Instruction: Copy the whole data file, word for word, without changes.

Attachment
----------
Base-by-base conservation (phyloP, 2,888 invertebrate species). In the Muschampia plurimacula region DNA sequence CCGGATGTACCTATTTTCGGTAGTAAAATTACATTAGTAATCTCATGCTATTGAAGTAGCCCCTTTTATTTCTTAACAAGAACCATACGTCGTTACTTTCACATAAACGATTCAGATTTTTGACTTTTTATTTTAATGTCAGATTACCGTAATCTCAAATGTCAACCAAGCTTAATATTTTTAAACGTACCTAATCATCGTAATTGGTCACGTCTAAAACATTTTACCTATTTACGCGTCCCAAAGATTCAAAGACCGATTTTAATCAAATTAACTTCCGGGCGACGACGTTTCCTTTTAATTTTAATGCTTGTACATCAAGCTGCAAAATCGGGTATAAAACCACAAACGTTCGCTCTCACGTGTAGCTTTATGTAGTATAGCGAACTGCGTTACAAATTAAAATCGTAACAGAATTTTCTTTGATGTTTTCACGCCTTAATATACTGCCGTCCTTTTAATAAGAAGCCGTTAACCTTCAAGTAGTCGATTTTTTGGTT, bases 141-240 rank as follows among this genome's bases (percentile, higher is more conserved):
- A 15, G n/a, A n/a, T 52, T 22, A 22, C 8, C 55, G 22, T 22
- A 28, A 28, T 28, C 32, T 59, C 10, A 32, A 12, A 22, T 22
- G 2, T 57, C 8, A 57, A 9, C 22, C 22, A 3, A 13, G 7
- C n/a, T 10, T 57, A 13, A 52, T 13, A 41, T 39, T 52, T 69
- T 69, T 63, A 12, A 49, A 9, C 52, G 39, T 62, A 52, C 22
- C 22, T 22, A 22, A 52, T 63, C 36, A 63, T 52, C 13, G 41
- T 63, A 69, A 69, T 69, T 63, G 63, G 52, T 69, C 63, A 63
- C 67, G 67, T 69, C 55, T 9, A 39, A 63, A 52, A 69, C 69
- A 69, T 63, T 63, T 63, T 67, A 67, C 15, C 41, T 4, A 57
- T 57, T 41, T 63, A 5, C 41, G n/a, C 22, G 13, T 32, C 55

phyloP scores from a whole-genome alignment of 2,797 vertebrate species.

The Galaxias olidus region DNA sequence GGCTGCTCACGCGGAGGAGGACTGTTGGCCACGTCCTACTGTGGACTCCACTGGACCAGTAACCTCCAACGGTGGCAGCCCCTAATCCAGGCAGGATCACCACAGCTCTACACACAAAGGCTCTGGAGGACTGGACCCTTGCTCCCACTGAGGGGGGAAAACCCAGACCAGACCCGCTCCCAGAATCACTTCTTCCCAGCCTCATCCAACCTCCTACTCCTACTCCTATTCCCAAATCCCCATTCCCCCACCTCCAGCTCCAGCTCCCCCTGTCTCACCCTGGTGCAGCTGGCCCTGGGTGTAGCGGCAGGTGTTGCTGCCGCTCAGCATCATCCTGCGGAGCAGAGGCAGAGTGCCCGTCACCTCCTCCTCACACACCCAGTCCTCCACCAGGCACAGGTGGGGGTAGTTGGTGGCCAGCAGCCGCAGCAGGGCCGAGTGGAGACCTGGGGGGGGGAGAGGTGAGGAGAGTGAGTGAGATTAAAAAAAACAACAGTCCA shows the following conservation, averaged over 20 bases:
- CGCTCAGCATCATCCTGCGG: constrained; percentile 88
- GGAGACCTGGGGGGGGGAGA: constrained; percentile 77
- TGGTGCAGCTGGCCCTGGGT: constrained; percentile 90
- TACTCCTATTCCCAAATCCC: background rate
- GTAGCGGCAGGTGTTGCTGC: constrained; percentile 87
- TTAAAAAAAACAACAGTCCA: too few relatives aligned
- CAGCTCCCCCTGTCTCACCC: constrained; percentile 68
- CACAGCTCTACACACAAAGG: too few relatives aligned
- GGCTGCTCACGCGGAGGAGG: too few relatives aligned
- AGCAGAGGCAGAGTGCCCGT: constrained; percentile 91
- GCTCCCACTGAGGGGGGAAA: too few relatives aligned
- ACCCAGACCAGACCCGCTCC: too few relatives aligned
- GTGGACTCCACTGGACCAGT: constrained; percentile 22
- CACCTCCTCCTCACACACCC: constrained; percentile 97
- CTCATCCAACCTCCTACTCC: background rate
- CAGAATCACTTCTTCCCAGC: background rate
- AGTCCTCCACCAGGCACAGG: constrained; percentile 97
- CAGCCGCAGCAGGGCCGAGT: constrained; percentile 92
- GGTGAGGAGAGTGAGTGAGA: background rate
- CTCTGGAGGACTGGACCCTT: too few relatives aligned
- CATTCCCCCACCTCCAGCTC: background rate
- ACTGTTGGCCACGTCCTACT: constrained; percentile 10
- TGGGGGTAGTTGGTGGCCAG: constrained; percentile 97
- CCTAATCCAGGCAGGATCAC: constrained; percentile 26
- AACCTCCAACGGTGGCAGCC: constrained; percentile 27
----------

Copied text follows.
Base-by-base conservation (phyloP, 2,888 invertebrate species). In the Muschampia plurimacula region DNA sequence CCGGATGTACCTATTTTCGGTAGTAAAATTACATTAGTAATCTCATGCTATTGAAGTAGCCCCTTTTATTTCTTAACAAGAACCATACGTCGTTACTTTCACATAAACGATTCAGATTTTTGACTTTTTATTTTAATGTCAGATTACCGTAATCTCAAATGTCAACCAAGCTTAATATTTTTAAACGTACCTAATCATCGTAATTGGTCACGTCTAAAACATTTTACCTATTTACGCGTCCCAAAGATTCAAAGACCGATTTTAATCAAATTAACTTCCGGGCGACGACGTTTCCTTTTAATTTTAATGCTTGTACATCAAGCTGCAAAATCGGGTATAAAACCACAAACGTTCGCTCTCACGTGTAGCTTTATGTAGTATAGCGAACTGCGTTACAAATTAAAATCGTAACAGAATTTTCTTTGATGTTTTCACGCCTTAATATACTGCCGTCCTTTTAATAAGAAGCCGTTAACCTTCAAGTAGTCGATTTTTTGGTT, bases 141-240 rank as follows among this genome's bases (percentile, higher is more conserved):
- A 15, G n/a, A n/a, T 52, T 22, A 22, C 8, C 55, G 22, T 22
- A 28, A 28, T 28, C 32, T 59, C 10, A 32, A 12, A 22, T 22
- G 2, T 57, C 8, A 57, A 9, C 22, C 22, A 3, A 13, G 7
- C n/a, T 10, T 57, A 13, A 52, T 13, A 41, T 39, T 52, T 69
- T 69, T 63, A 12, A 49, A 9, C 52, G 39, T 62, A 52, C 22
- C 22, T 22, A 22, A 52, T 63, C 36, A 63, T 52, C 13, G 41
- T 63, A 69, A 69, T 69, T 63, G 63, G 52, T 69, C 63, A 63
- C 67, G 67, T 69, C 55, T 9, A 39, A 63, A 52, A 69, C 69
- A 69, T 63, T 63, T 63, T 67, A 67, C 15, C 41, T 4, A 57
- T 57, T 41, T 63, A 5, C 41, G n/a, C 22, G 13, T 32, C 55

phyloP scores from a whole-genome alignment of 2,797 vertebrate species.

The Galaxias olidus region DNA sequence GGCTGCTCACGCGGAGGAGGACTGTTGGCCACGTCCTACTGTGGACTCCACTGGACCAGTAACCTCCAACGGTGGCAGCCCCTAATCCAGGCAGGATCACCACAGCTCTACACACAAAGGCTCTGGAGGACTGGACCCTTGCTCCCACTGAGGGGGGAAAACCCAGACCAGACCCGCTCCCAGAATCACTTCTTCCCAGCCTCATCCAACCTCCTACTCCTACTCCTATTCCCAAATCCCCATTCCCCCACCTCCAGCTCCAGCTCCCCCTGTCTCACCCTGGTGCAGCTGGCCCTGGGTGTAGCGGCAGGTGTTGCTGCCGCTCAGCATCATCCTGCGGAGCAGAGGCAGAGTGCCCGTCACCTCCTCCTCACACACCCAGTCCTCCACCAGGCACAGGTGGGGGTAGTTGGTGGCCAGCAGCCGCAGCAGGGCCGAGTGGAGACCTGGGGGGGGGAGAGGTGAGGAGAGTGAGTGAGATTAAAAAAAACAACAGTCCA shows the following conservation, averaged over 20 bases:
- CGCTCAGCATCATCCTGCGG: constrained; percentile 88
- GGAGACCTGGGGGGGGGAGA: constrained; percentile 77
- TGGTGCAGCTGGCCCTGGGT: constrained; percentile 90
- TACTCCTATTCCCAAATCCC: background rate
- GTAGCGGCAGGTGTTGCTGC: constrained; percentile 87
- TTAAAAAAAACAACAGTCCA: too few relatives aligned
- CAGCTCCCCCTGTCTCACCC: constrained; percentile 68
- CACAGCTCTACACACAAAGG: too few relatives aligned
- GGCTGCTCACGCGGAGGAGG: too few relatives aligned
- AGCAGAGGCAGAGTGCCCGT: constrained; percentile 91
- GCTCCCACTGAGGGGGGAAA: too few relatives aligned
- ACCCAGACCAGACCCGCTCC: too few relatives aligned
- GTGGACTCCACTGGACCAGT: constrained; percentile 22
- CACCTCCTCCTCACACACCC: constrained; percentile 97
- CTCATCCAACCTCCTACTCC: background rate
- CAGAATCACTTCTTCCCAGC: background rate
- AGTCCTCCACCAGGCACAGG: constrained; percentile 97
- CAGCCGCAGCAGGGCCGAGT: constrained; percentile 92
- GGTGAGGAGAGTGAGTGAGA: background rate
- CTCTGGAGGACTGGACCCTT: too few relatives aligned
- CATTCCCCCACCTCCAGCTC: background rate
- ACTGTTGGCCACGTCCTACT: constrained; percentile 10
- TGGGGGTAGTTGGTGGCCAG: constrained; percentile 97
- CCTAATCCAGGCAGGATCAC: constrained; percentile 26
- AACCTCCAACGGTGGCAGCC: constrained; percentile 27